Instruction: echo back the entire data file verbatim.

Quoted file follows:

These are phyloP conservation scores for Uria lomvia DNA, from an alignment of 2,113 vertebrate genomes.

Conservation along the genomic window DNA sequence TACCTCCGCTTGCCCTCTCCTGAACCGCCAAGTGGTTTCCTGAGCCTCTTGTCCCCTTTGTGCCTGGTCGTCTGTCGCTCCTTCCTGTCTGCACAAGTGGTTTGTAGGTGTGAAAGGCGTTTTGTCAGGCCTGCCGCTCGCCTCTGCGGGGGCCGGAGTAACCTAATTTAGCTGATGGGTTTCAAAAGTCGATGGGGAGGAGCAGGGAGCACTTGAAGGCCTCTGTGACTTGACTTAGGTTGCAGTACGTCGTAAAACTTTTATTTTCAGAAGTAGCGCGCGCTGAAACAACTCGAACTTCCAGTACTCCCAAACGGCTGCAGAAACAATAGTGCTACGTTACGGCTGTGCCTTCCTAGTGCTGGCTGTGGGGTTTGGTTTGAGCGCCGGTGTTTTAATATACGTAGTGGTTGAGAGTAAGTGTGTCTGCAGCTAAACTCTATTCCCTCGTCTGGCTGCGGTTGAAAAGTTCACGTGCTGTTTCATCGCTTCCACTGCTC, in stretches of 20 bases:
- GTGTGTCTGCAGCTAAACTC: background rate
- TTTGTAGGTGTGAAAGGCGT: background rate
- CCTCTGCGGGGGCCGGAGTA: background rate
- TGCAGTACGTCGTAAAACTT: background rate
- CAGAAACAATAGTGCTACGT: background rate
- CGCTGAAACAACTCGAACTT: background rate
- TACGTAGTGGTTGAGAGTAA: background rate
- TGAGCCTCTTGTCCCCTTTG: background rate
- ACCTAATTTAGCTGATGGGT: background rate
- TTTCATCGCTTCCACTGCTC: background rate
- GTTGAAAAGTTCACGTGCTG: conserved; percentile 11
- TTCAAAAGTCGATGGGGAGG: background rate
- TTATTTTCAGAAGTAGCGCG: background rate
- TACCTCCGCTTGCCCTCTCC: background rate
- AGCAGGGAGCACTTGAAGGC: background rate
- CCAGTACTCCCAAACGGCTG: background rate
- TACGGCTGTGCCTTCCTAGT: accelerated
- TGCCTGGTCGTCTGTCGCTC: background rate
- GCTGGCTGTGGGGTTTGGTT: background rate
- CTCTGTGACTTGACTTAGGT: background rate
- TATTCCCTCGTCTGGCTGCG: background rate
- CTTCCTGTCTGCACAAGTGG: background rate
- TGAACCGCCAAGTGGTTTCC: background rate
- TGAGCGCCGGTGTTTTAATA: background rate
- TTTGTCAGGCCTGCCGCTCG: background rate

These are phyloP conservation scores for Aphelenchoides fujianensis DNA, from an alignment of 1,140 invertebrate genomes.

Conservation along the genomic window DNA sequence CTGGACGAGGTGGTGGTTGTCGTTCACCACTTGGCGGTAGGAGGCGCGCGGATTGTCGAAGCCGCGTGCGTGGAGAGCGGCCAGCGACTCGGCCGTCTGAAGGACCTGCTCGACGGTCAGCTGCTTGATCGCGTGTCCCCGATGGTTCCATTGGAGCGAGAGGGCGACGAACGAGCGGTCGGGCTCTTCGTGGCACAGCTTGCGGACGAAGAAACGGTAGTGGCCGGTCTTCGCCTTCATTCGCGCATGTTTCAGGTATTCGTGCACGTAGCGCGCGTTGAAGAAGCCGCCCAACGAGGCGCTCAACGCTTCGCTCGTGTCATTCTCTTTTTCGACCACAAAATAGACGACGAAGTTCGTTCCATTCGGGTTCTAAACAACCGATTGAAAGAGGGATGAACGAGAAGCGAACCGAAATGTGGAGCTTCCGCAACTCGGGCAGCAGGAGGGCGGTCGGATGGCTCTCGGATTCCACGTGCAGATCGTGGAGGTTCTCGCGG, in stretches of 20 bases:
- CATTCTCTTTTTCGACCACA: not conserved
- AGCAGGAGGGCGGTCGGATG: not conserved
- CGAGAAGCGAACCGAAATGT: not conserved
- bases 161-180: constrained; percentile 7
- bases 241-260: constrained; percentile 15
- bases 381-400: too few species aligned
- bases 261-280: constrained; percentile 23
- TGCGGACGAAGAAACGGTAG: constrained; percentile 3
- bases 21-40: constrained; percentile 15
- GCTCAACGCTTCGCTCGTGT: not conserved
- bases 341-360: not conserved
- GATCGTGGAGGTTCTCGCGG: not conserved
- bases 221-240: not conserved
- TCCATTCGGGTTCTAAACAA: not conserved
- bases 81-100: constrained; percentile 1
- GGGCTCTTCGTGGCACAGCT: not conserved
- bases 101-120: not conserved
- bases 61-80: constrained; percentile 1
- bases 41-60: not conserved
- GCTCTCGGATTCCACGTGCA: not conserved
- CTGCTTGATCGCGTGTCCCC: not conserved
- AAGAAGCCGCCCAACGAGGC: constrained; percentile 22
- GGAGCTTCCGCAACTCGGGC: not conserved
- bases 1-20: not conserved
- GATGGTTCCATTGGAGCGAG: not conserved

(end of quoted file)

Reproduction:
These are phyloP conservation scores for Uria lomvia DNA, from an alignment of 2,113 vertebrate genomes.

Conservation along the genomic window DNA sequence TACCTCCGCTTGCCCTCTCCTGAACCGCCAAGTGGTTTCCTGAGCCTCTTGTCCCCTTTGTGCCTGGTCGTCTGTCGCTCCTTCCTGTCTGCACAAGTGGTTTGTAGGTGTGAAAGGCGTTTTGTCAGGCCTGCCGCTCGCCTCTGCGGGGGCCGGAGTAACCTAATTTAGCTGATGGGTTTCAAAAGTCGATGGGGAGGAGCAGGGAGCACTTGAAGGCCTCTGTGACTTGACTTAGGTTGCAGTACGTCGTAAAACTTTTATTTTCAGAAGTAGCGCGCGCTGAAACAACTCGAACTTCCAGTACTCCCAAACGGCTGCAGAAACAATAGTGCTACGTTACGGCTGTGCCTTCCTAGTGCTGGCTGTGGGGTTTGGTTTGAGCGCCGGTGTTTTAATATACGTAGTGGTTGAGAGTAAGTGTGTCTGCAGCTAAACTCTATTCCCTCGTCTGGCTGCGGTTGAAAAGTTCACGTGCTGTTTCATCGCTTCCACTGCTC, in stretches of 20 bases:
- GTGTGTCTGCAGCTAAACTC: background rate
- TTTGTAGGTGTGAAAGGCGT: background rate
- CCTCTGCGGGGGCCGGAGTA: background rate
- TGCAGTACGTCGTAAAACTT: background rate
- CAGAAACAATAGTGCTACGT: background rate
- CGCTGAAACAACTCGAACTT: background rate
- TACGTAGTGGTTGAGAGTAA: background rate
- TGAGCCTCTTGTCCCCTTTG: background rate
- ACCTAATTTAGCTGATGGGT: background rate
- TTTCATCGCTTCCACTGCTC: background rate
- GTTGAAAAGTTCACGTGCTG: conserved; percentile 11
- TTCAAAAGTCGATGGGGAGG: background rate
- TTATTTTCAGAAGTAGCGCG: background rate
- TACCTCCGCTTGCCCTCTCC: background rate
- AGCAGGGAGCACTTGAAGGC: background rate
- CCAGTACTCCCAAACGGCTG: background rate
- TACGGCTGTGCCTTCCTAGT: accelerated
- TGCCTGGTCGTCTGTCGCTC: background rate
- GCTGGCTGTGGGGTTTGGTT: background rate
- CTCTGTGACTTGACTTAGGT: background rate
- TATTCCCTCGTCTGGCTGCG: background rate
- CTTCCTGTCTGCACAAGTGG: background rate
- TGAACCGCCAAGTGGTTTCC: background rate
- TGAGCGCCGGTGTTTTAATA: background rate
- TTTGTCAGGCCTGCCGCTCG: background rate

These are phyloP conservation scores for Aphelenchoides fujianensis DNA, from an alignment of 1,140 invertebrate genomes.

Conservation along the genomic window DNA sequence CTGGACGAGGTGGTGGTTGTCGTTCACCACTTGGCGGTAGGAGGCGCGCGGATTGTCGAAGCCGCGTGCGTGGAGAGCGGCCAGCGACTCGGCCGTCTGAAGGACCTGCTCGACGGTCAGCTGCTTGATCGCGTGTCCCCGATGGTTCCATTGGAGCGAGAGGGCGACGAACGAGCGGTCGGGCTCTTCGTGGCACAGCTTGCGGACGAAGAAACGGTAGTGGCCGGTCTTCGCCTTCATTCGCGCATGTTTCAGGTATTCGTGCACGTAGCGCGCGTTGAAGAAGCCGCCCAACGAGGCGCTCAACGCTTCGCTCGTGTCATTCTCTTTTTCGACCACAAAATAGACGACGAAGTTCGTTCCATTCGGGTTCTAAACAACCGATTGAAAGAGGGATGAACGAGAAGCGAACCGAAATGTGGAGCTTCCGCAACTCGGGCAGCAGGAGGGCGGTCGGATGGCTCTCGGATTCCACGTGCAGATCGTGGAGGTTCTCGCGG, in stretches of 20 bases:
- CATTCTCTTTTTCGACCACA: not conserved
- AGCAGGAGGGCGGTCGGATG: not conserved
- CGAGAAGCGAACCGAAATGT: not conserved
- bases 161-180: constrained; percentile 7
- bases 241-260: constrained; percentile 15
- bases 381-400: too few species aligned
- bases 261-280: constrained; percentile 23
- TGCGGACGAAGAAACGGTAG: constrained; percentile 3
- bases 21-40: constrained; percentile 15
- GCTCAACGCTTCGCTCGTGT: not conserved
- bases 341-360: not conserved
- GATCGTGGAGGTTCTCGCGG: not conserved
- bases 221-240: not conserved
- TCCATTCGGGTTCTAAACAA: not conserved
- bases 81-100: constrained; percentile 1
- GGGCTCTTCGTGGCACAGCT: not conserved
- bases 101-120: not conserved
- bases 61-80: constrained; percentile 1
- bases 41-60: not conserved
- GCTCTCGGATTCCACGTGCA: not conserved
- CTGCTTGATCGCGTGTCCCC: not conserved
- AAGAAGCCGCCCAACGAGGC: constrained; percentile 22
- GGAGCTTCCGCAACTCGGGC: not conserved
- bases 1-20: not conserved
- GATGGTTCCATTGGAGCGAG: not conserved